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GPs to offer advance prescriptions of emergency contraception to young women



GPs should offer a small, advance supply of emergency contraception pills to young women relying on condoms or the pill for contraception, according to new NICE guidance aimed at reducing unwanted pregnancies in the under-25s.

NICE said the advice still means emergency contraception should only be advised ‘as a last resort’, and that GPs should advise patients to consider a long-acting reversible contraceptive (LARC) such as an intrauterine device as a more reliable alternative.

GP leaders said the advice was reasonable and should not lead to young women ‘stocking up’ on the ‘morning-after’ pill, as implied by some press reports, but warned the efforts to increase use of more reliable long-acting methods of contraception were being undermined by cuts in funding of family planning services and training to fit the devices.

The public health guidance advises GPs to ‘ensure arrangements are in place to provide a course of oral emergency contraception in advance, in specific circumstances where the regular contraceptive method being used, for example condoms or the pill, is subject to “user failure”’.

A spokesperson for NICE said: ‘It is important to note that emergency contraception should only be used as a last resort. The recommendations are clear that emergency contraception should only be provided in advance under certain circumstances –  where the regular contraceptive method being used requires the person to think about it regularly or each time they have sex and which must be used according to instructions, for example condoms or the pill.’

She added: ‘If they are prescribed emergency contraception, they are likely to be given a very small number. This should also be used as an opportunity to talk to them about broader sexual health issues and discuss the contraceptive methods they are using and if a different approach may be better for them.’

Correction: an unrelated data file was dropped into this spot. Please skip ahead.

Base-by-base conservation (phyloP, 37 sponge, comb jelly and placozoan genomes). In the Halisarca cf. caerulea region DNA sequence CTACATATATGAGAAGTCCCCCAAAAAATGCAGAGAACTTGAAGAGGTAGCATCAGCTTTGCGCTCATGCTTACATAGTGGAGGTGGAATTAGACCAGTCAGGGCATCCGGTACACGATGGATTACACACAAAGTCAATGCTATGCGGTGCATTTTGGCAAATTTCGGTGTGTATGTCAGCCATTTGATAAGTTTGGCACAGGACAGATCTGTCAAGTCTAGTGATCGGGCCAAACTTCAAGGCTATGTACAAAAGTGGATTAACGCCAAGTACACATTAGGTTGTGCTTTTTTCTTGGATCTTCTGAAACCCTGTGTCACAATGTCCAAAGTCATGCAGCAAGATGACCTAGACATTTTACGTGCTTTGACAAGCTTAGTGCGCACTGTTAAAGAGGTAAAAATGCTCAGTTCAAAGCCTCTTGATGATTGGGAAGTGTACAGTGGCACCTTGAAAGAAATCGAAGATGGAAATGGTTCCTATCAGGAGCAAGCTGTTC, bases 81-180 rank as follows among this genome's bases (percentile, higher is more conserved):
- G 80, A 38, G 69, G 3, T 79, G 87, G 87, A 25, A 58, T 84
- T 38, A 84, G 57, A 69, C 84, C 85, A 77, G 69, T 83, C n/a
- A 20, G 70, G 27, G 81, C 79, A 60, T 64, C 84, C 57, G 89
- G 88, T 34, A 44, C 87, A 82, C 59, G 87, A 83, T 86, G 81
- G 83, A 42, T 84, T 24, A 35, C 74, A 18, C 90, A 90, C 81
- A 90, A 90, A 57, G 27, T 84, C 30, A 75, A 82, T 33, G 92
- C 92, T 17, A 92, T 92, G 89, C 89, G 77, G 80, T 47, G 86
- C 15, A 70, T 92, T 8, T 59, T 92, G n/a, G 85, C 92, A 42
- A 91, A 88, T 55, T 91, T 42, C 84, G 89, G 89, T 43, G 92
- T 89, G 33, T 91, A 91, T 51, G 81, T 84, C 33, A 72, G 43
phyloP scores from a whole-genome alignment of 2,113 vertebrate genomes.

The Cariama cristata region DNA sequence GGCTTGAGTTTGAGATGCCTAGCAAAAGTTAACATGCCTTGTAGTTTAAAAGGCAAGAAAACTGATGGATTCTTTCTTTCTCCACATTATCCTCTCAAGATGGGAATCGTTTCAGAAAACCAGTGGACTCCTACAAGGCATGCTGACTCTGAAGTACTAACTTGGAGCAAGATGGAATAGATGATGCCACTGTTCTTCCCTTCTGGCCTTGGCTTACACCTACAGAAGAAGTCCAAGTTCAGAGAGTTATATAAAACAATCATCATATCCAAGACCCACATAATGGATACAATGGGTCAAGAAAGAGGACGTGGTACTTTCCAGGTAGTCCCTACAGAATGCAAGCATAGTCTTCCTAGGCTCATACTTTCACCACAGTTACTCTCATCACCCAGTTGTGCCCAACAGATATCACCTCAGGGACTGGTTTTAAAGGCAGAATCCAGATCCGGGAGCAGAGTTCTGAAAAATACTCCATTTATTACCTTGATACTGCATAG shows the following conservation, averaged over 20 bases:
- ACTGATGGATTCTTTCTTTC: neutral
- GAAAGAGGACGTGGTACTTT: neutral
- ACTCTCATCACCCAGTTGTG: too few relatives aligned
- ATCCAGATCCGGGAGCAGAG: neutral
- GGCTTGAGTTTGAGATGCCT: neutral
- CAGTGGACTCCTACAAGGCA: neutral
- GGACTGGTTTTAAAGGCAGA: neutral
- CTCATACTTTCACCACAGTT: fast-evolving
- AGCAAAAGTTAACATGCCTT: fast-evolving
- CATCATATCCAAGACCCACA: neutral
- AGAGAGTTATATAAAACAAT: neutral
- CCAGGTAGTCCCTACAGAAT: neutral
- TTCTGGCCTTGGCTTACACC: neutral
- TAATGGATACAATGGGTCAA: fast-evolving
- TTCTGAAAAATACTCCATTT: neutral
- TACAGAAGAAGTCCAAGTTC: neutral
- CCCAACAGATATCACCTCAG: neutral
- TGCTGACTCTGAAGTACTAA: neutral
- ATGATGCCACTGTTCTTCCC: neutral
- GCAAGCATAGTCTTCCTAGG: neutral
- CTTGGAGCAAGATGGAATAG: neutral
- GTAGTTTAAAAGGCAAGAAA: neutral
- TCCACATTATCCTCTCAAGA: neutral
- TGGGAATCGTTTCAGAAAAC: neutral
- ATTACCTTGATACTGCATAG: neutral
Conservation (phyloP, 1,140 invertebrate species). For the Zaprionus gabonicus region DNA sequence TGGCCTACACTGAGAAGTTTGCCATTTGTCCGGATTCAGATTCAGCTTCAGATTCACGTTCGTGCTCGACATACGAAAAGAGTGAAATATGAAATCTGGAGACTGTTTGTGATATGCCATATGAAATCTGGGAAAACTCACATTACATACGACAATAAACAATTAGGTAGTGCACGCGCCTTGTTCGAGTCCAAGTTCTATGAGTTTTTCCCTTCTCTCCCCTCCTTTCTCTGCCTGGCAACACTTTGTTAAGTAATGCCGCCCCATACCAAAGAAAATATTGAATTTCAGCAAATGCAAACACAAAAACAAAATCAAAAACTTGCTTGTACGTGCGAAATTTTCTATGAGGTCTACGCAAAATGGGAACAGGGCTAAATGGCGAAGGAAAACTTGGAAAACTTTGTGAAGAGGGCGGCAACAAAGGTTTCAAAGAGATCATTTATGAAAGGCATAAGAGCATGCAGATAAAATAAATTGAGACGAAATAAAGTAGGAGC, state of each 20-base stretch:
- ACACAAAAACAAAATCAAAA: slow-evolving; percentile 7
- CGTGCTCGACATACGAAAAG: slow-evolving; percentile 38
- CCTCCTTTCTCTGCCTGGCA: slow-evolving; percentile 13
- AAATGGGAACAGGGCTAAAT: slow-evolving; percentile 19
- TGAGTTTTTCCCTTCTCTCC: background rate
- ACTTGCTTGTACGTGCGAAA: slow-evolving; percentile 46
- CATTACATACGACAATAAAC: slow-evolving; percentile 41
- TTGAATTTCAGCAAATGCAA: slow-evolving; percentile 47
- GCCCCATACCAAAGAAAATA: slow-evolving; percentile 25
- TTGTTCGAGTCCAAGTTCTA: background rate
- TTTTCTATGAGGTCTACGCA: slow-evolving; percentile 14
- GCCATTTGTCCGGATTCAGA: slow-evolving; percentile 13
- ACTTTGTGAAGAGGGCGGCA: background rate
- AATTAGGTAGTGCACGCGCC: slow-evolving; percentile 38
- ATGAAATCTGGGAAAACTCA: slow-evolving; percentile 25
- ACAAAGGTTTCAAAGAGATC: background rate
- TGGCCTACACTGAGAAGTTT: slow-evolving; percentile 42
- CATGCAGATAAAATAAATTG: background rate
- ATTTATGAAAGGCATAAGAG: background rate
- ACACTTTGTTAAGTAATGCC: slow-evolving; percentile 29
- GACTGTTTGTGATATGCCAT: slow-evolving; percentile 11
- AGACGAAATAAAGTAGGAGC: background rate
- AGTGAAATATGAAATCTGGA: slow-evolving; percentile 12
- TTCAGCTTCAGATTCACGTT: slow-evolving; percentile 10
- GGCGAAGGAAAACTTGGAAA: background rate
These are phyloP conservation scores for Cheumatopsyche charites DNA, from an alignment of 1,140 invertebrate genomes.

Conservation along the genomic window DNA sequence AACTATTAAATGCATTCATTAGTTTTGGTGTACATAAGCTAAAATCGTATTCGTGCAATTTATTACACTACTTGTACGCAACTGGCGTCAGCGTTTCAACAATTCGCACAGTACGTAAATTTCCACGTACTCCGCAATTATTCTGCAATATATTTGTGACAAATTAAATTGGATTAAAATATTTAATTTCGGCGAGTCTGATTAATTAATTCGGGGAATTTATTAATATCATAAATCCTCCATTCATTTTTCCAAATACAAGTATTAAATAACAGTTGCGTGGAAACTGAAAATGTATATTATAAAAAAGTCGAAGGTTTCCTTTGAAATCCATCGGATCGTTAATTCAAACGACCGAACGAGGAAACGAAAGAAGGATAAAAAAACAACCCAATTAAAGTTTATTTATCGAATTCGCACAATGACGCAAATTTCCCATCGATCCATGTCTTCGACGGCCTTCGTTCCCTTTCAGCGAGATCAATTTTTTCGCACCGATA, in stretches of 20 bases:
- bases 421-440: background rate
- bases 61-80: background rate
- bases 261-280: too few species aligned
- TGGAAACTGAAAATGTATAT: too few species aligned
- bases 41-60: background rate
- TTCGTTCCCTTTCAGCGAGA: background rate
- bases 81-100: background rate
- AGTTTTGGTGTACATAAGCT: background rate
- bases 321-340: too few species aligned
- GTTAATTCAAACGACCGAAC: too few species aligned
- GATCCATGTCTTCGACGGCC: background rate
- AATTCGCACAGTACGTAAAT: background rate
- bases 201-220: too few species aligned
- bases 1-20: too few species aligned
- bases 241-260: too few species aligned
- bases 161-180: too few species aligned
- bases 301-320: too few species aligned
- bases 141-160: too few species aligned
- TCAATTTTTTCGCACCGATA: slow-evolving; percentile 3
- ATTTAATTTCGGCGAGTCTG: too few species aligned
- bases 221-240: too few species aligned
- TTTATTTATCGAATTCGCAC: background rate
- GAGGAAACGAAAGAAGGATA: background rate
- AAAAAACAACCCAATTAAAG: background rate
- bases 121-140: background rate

The guidance also stresses that GPs should aim to offer the full range of contraceptive methods, including LARCS, or at least signpost young people to services that can provide them.

Dr Andrew Green, chair of the GPC’s clinical and prescribing subcommittee, said: ‘I would fully support the NICE guidance on this, which has been widely misreported in the press. This is not about allowing teenagers to stock up with pills to facilitate promiscuity, but to ensure that where a contraceptive method is known to have failed the patient can take immediate steps to limit any damage. Far from encouraging irresponsible behaviour this supports responsible forward-planning.’

Dr John Ashcroft, deputy chair of Derbyshire LMC, said it was reasonable to offer emergency contraception in advance and did not think it would mean GPs would change practice much, but warned that while this would not in itself undermine efforts to get women to adopt LARCs, GPs were finding it increasingly difficult to offer adequate services with staff experienced in fitting implants and coils.

Dr Ashcroft said: ‘I have used [this approach] in the past – mainly for condom users – but we should be moving away from this to get patients onto long-acting contraception.’

He added: ‘There’s been significant cutbacks – a lot of local enhanced services for this have been cut back, you can’t get training and there’s not enough services available. Also while there is a payment system to fit and remove [certain LARCs] there is still nothing for implants.’

Dr Ashcroft added that removal of the QOF indicator on advice about LARCs (CON002) in this year’s contract was a further blow to improving access to contraception for young people.

He said: ‘The QOF indicator to give advice to women about LARCs – probably the thing that’s made the biggest difference in reducing unwanted pregnancies – is going to go with the new round of QOF changes.’

‘I have put a motion into the LMC conference that we should keep the indicator for this and remove the one to offer it [when consulted about] emergency contraception.’